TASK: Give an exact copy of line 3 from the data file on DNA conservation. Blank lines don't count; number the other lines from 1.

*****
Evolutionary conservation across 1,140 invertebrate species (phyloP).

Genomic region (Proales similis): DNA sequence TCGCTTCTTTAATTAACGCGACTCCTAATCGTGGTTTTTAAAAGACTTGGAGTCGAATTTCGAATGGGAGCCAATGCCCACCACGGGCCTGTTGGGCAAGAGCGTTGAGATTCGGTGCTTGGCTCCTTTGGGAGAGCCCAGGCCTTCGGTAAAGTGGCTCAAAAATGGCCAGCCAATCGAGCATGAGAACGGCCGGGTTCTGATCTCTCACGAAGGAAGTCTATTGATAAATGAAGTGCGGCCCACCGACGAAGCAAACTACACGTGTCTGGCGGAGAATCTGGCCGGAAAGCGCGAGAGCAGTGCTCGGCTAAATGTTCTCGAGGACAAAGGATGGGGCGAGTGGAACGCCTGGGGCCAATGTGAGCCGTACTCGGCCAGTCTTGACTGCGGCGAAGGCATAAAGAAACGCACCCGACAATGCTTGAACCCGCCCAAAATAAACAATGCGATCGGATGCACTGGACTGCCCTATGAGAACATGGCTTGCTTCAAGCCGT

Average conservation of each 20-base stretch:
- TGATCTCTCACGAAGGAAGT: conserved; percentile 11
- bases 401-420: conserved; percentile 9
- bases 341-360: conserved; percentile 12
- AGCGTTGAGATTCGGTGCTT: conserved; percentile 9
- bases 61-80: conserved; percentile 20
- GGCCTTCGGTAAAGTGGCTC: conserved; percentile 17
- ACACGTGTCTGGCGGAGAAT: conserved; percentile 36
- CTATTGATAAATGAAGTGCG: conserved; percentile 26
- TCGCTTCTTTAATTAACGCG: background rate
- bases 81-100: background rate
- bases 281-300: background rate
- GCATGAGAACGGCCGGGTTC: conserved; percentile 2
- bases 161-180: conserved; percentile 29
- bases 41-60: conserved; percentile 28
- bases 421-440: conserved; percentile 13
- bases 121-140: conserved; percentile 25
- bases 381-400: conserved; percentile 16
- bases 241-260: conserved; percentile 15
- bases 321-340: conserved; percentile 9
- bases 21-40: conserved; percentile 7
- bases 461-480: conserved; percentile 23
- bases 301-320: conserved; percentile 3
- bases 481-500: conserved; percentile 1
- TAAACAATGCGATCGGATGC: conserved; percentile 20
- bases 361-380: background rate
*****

Average conservation of each 20-base stretch: